- The Washington Times - Wednesday, February 7, 2001

The U.S. Army is running out of bullets.
A memo sent this week by Fort Hood, Texas, the Army installation with the largest population, says soldiers are suffering a worldwide shortage of 9 mm ammunition.
The 9 mm Beretta pistol is standard issue for many officers and certain enlisted ratings, such as military police (MPs) and tank crews.
The memo, a copy of which was obtained by The Washington Times, said range marksmanship training was being canceled except for police and soldiers about to deploy overseas from Fort Hood.
The memo is one of the clearest signs to date, Army sources said, that the military needs a quick infusion of cash to reverse a downward trend in combat readiness.
"Due to an Army worldwide 9 mm ammo shortage, all Fort Hood 9 mm ranges have been canceled except for 89th MPs and special deployment needs," says the memo circulated Monday among Army III Corps units. "This shortage is expected to last until something this fall… . Until further notice no units (active, reserve, National Guard) will get [9 mm bullets] based on their normal forecast except [MPs]."
Calling the situation a "critical shortage," the memo states that those units that still have 9 mm shells "should ensure they get maximum training benefit from it… . Units should micromanage [9 mm ammo] already in the hands of units."
"There's still an option. Personnel in the units that are deploying will be able to fire and train in the 9 mm," said Cecil Green, a spokesman at Fort Hood, home to the 1st Cavalry and 4th Infantry divisions. He declined further comment.
Army sources said the bullet shortages are another bad sign for a branch that was stretched thin this decade on global peacekeeping missions.
"This is indicative of a lot of other problems," said an Army source who asked not to be named. "We've been robbing Peter to pay Paul for years. What does this tell you? We don't have enough ammo to shoot. They keep demanding we do more with less. The situation is not healthy."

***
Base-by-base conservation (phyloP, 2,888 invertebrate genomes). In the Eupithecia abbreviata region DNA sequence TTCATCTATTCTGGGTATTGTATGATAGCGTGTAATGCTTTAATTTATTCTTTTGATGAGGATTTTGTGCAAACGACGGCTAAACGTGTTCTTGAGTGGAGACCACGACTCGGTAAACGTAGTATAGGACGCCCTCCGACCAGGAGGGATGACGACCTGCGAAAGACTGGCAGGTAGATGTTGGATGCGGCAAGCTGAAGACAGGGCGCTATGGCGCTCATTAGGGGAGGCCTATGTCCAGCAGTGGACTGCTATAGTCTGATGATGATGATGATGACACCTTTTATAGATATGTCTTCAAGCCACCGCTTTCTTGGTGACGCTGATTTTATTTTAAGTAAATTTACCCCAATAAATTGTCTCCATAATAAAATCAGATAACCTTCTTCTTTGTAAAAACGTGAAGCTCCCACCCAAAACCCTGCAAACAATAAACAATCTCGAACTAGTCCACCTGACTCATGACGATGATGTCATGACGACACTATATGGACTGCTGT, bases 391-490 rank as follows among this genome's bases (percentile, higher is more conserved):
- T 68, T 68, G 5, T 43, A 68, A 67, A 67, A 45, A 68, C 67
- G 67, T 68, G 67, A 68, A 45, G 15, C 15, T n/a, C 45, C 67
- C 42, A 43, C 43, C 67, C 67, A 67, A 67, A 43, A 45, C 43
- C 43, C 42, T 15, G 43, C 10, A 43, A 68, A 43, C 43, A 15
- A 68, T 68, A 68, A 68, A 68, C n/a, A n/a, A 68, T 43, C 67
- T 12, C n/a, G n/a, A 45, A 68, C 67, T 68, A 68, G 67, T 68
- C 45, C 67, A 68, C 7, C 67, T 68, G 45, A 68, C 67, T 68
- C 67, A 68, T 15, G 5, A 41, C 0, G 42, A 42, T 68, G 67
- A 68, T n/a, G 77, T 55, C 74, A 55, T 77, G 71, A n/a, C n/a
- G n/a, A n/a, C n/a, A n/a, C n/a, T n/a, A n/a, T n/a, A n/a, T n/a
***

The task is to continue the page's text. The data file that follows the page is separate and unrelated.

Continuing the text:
Maj. Tom Artis, an Army spokesman at the Pentagon, said the shortage stems from budget shortfalls as opposed to production problems.
He said decisions on whether to cancel Beretta firings are up to each base. He said the Army is fixing the shortage by reprogramming budget dollars into ammunition accounts.
"The guys who really need the ammunition are getting it," he said.
Col. Guy Shields, a spokesman for Army Forces Command in Georgia, said the command has passed the word to the 197,000 troops it oversees that a shortage exists for training rounds and to deal with it unit by unit.
An Army officer stationed at a base overseas said personnel have been warned of shortages of another bullet that for the M16. He said Army regulations call for specified amounts of training ammo to be issued to each soldier.
A Senate Armed Services Committee report on this year's defense budget said the Army is short $242 million in its ammunition procurement account.
"For the past several years, field commanders have expressed concern regarding the inadequate stocks of ammunition to support their training and war reserve requirements," the committee said.
One Army official commented: "I wonder why they can't go down to WalMart and make a local purchase. Last I checked, they had plenty of 9 mm ammo." A box of 9 mm shells at WalMart costs about $7.
Congressional sources said yesterday the Army shortages of such a basic combat tool as bullets is evidence that Congress needs to pass a defense bill this spring to supplement the current Pentagon budget. The Army has submitted a $2.9 billion request.
The sources say the Bush White House is cool toward additional defense spending this year. But the Joint Chiefs of Staff, who already have sent a supplemental spending request to Congress, are adamant in saying the services need emergency money to shore up readiness accounts for spare parts, fuel, building repairs and ammunition.
Some staffers are working to keep the bill no higher than $7 billion. But they fear a rush by lawmakers to add "pork" projects would prompt the White House and congressional leaders to kill the legislation.

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